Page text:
If you’re single, young, or just love living in the city, chances are you rent an apartment. Growing up, I had fantasies of moving to a hip apartment in the city: lofted, brick walls, hardwood floors, and subway tile. I’m sure many people had this same fantasy. TV shows and movies glamorize this idea of what an apartment should look like. Sorry to say that this bubble was burst when I moved to Seattle and started apartment hunting.
While lofted apartments like the one I had envisioned do exist, they are far and few, and the rent alone on one of those is not something a young person starting her career can afford. Even if you do find a cool space with architectural features like brick walls or crown molding, there are other design details that have not been updated in years, such as the kitchen cabinets or bathroom tile.
So many people settle. You’ll get a place within price point, or that is in a great location, but may be severely lacking in style. You’ll stare at the same ugly vinyl flooring that reminds you of your high school hallways, or deal with those blank white walls for months, never really allowing your rented space to feel like your home. Why go to all the trouble of renovating a space that is only temporary?
Even if you aren’t planning on staying in your space for long, there are minor changes you can do that make major improvements for your space. The great thing about these changes is that they are temporary as well, and can move with you to your next rented space!
Swap Out Hardware
If you have a screwdriver handy, this is a quick and easy solution to updating your space. Most apartments have standard hardware, which can be pretty boring. Switch out the hardware to add some more of your own character to your rented home. Be sure to keep the existing hardware in storage for when you move spaces so you can switch them back! Do it to your outlets, doorknobs, drawer pulls, and even toilet paper holders.
Maybe you have a kitchen tile you can’t stand, or your bathroom’s vinyl floor hasn’t been touched since the 70s. LVT (Luxury Vinyl Tile) is a great fix for flooring that is past its prime. Floating LVT has a click system, so instead of gluing down the product, you just connect the pieces like a puzzle. They come in a variety of looks, from wood to concrete, making it easy to find a floor to fit your space.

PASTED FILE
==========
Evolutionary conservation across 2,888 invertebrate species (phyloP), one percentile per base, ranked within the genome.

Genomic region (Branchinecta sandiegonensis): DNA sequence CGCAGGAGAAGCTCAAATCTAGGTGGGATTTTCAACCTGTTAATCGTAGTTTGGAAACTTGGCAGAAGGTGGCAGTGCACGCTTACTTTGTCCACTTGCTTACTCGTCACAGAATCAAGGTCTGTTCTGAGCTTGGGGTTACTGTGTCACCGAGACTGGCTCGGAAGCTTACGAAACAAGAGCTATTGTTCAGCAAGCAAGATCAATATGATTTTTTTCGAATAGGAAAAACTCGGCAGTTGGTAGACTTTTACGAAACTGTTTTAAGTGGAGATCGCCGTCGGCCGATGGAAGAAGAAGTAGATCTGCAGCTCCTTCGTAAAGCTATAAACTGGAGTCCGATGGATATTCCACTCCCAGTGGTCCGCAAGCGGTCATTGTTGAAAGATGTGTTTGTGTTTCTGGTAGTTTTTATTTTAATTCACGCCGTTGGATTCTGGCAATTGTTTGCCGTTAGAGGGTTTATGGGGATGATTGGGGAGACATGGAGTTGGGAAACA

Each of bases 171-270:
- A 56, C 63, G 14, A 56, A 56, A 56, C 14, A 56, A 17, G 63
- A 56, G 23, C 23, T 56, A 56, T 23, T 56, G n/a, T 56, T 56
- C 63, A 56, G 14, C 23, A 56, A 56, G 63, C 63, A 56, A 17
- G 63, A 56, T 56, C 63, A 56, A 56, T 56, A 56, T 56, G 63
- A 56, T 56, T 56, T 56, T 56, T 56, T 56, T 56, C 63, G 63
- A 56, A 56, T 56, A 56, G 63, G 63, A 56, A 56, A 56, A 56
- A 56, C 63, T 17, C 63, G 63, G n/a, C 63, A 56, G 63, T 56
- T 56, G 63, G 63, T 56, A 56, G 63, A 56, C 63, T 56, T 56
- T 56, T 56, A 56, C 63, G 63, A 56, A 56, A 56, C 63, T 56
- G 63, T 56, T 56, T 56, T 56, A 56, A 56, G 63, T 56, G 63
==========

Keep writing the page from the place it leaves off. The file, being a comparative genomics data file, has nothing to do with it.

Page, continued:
As with hardware, most apartments have builder’s standard lighting. It’s what people refer to as “the boob light”. You know what I am talking about, that flush-mounted dome light fixture with a dot on the end that looks oddly similar to a breast. If you are bothered staring at a boob on your ceiling each night, swap out your light for something more stylish and that can add character to your space. Check out sites like AllModern and YLighting for modern and stylish fixtures.
Opt for Open Cabinetry
This is useful especially if you have a small space. Removing the doors on some of the upper cabinets allows for that open shelf look. Glam it up by adding removable wallpaper/decals to the inside.
Wallpaper Accent Wall
Want to add some color and create a focal point to your space but don’t want to spend the time with painting? A removable stick wallpaper is easy to install and take down. Check out Walls Need Love and Wall Monkeys for a variety of looks and options. And for a complete wallpaper guide to help find a wallpaper on budget, head over to Happy DIY Homes.
Furniture and Decor
Aside from all the minor updates and renovations, having a solid set of furniture and accessories can make your space feel more like home and less like a rented unit. Start off with major furniture and accessory pieces such as a sofa and area rug, and slowly work your way from big to small.